Staying Mentally Healthy During the COVID-19 Pandemic

With the uncertainty and evolving impact of COVID-19, it is natural to experience anxiety. Like any emotion, anxiety can spread from person to person. Following current recommendations for social distancing will help to limit the community spread of the virus, but it also can present its own challenges of isolation and loneliness. Dr. Gary Small, professor of psychiatry and biobehavioral sciences and director of the UCLA Longevity Center and UCLA’s Division of Geriatric Psychiatry, offers some tips to help navigate through these difficult times.

  • Be cautious about unreliable sources of information in the media. Rumors and distortions increase stress and anxiety levels. Turn to trusted sources of information so you can remain up-to-date on emerging situations.
  • Anyone overwhelmed with emotions should contact a mental health professional for assistance.
  • Repeatedly hearing about the pandemic can be unnecessarily upsetting for many people so take breaks from watching, reading or listening to news stories, especially on social media.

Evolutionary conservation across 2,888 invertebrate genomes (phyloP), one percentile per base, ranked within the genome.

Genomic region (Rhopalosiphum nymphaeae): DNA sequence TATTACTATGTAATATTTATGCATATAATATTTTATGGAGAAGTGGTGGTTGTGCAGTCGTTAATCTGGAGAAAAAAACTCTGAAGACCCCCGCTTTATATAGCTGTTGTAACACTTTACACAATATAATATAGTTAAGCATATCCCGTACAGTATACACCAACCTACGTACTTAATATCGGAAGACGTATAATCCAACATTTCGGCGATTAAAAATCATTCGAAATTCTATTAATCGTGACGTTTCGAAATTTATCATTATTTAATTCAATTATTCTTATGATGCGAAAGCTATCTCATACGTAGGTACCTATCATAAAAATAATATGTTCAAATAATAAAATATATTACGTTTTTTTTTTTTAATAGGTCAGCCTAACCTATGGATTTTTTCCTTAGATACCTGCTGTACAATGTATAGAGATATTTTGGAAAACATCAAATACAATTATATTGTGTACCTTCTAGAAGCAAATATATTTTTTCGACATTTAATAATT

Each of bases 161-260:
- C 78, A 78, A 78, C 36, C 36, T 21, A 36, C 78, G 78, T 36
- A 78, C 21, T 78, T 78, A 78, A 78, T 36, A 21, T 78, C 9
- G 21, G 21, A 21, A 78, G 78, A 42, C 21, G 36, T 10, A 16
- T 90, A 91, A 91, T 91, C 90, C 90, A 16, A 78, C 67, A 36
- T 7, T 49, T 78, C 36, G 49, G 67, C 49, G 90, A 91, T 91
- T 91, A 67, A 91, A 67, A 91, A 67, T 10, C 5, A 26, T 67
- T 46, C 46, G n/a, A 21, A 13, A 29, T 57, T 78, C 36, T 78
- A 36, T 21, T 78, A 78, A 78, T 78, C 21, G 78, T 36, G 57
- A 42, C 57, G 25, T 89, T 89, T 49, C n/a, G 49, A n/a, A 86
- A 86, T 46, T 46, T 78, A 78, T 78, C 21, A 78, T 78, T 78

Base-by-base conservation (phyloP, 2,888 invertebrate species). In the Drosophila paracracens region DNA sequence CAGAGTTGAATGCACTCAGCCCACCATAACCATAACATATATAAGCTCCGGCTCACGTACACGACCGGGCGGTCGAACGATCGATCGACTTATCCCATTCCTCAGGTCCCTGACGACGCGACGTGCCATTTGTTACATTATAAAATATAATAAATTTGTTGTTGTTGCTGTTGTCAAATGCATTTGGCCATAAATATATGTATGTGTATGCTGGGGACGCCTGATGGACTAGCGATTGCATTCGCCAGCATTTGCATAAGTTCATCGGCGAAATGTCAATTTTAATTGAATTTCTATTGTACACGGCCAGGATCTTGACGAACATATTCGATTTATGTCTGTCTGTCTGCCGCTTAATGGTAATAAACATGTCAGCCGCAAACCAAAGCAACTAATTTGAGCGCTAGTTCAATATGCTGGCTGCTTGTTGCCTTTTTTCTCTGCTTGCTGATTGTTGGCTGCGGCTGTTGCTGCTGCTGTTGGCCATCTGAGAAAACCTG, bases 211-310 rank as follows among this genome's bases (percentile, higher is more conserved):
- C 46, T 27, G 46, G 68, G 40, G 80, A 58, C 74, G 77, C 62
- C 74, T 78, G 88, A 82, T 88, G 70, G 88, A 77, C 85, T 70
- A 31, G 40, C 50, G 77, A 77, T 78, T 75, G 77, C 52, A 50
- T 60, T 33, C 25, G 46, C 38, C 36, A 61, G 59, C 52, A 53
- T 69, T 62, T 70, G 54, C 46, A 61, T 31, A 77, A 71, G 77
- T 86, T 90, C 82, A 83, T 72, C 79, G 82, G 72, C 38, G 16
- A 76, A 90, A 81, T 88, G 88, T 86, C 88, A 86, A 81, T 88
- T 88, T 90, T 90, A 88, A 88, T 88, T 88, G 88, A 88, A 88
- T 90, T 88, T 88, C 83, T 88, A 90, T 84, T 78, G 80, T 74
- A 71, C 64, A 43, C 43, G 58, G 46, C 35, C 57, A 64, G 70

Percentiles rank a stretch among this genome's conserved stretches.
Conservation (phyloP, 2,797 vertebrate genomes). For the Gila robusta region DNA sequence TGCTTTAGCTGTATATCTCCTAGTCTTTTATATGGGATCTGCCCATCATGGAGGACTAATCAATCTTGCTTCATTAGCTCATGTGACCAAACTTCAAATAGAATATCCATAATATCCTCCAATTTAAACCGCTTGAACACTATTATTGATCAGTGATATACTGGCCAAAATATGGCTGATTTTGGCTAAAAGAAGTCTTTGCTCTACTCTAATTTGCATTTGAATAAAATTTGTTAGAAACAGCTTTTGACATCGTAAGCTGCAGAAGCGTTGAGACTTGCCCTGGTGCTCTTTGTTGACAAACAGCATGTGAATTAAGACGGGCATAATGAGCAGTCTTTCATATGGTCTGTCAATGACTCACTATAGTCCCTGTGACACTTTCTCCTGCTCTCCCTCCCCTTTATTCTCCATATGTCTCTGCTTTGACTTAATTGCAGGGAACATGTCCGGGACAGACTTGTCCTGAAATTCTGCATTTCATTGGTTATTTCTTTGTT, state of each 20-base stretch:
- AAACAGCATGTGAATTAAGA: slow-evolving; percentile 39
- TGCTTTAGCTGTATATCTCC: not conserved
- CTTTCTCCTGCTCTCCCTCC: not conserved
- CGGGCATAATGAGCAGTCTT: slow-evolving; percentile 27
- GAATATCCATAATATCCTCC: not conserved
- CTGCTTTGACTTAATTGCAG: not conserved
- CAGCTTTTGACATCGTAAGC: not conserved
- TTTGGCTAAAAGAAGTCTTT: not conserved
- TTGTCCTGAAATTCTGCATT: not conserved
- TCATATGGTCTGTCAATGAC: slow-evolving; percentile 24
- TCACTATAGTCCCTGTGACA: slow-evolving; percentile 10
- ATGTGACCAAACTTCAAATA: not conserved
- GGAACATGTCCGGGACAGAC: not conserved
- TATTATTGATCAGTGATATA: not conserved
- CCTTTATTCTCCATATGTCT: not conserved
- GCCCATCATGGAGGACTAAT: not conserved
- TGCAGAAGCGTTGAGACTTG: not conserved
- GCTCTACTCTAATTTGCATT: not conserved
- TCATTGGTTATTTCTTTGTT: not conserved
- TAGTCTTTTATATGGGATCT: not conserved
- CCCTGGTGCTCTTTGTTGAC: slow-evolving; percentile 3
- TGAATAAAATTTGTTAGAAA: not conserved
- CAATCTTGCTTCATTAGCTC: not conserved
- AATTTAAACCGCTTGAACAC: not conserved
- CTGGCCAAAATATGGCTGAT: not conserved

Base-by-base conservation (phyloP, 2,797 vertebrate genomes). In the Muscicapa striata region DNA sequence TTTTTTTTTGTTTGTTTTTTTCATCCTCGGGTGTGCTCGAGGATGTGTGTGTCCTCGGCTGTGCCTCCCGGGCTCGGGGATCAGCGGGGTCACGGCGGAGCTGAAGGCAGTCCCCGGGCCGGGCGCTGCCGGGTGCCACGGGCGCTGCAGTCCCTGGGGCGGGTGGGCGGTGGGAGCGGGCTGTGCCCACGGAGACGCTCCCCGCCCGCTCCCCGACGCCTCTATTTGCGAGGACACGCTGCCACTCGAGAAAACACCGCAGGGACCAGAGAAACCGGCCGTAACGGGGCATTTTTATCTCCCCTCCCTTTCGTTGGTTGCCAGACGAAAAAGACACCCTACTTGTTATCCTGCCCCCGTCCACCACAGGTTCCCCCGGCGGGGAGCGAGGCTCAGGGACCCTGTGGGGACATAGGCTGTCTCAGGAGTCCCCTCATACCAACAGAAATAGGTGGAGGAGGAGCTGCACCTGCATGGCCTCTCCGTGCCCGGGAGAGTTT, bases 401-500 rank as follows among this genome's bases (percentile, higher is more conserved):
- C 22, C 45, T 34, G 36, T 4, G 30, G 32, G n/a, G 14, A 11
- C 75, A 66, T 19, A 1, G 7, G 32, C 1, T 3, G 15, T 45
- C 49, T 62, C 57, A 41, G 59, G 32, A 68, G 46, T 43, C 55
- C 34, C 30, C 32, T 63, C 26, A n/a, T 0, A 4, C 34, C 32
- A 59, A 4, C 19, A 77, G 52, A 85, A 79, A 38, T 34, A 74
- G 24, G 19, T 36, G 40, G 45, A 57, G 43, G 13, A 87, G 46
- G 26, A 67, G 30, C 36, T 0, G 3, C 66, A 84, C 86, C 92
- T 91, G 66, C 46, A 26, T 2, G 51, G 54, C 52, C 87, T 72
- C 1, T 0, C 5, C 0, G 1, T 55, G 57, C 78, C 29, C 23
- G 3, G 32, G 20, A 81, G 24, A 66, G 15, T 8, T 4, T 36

• To overcome isolation while sheltering in place, stay in touch with friends and family by phone, or use social media and videoconferencing platforms such as Skype, Zoom or FaceTime.
  • Keep to your daily routine as much as possible. If you are working from home, be sure to take your usual lunch break and maintain your daily habits.
  • Try to remain positive. Just as anxiety can spread from person to person, so can optimism and a positive outlook. Rather than focus on worse-case-scenarios, be mindful of what you are grateful for during these trying times.
  • If you are feeling anxious, take deep breaths, stretch, do some yoga or meditate.
  • Try to eat well-balanced meals, exercise regularly, get plenty of sleep and avoid excessive alcohol use.
  • Try to stay physically active. Search online to find available videos for simple ways to stay active, such as chair exercises.
  • Talk about your concerns with people you trust. Sharing the facts about COVID-19 and understanding the true risk to yourself and people you care about will reduce your anxiety.
  • Relaxation practices can help reduce levels of stress. The UCLA Mindful Awareness Research Center provides a variety of options for people interested in learning methods to pay attention to present moment experiences with openness. Click here and search under “Free Programming and Resources.”


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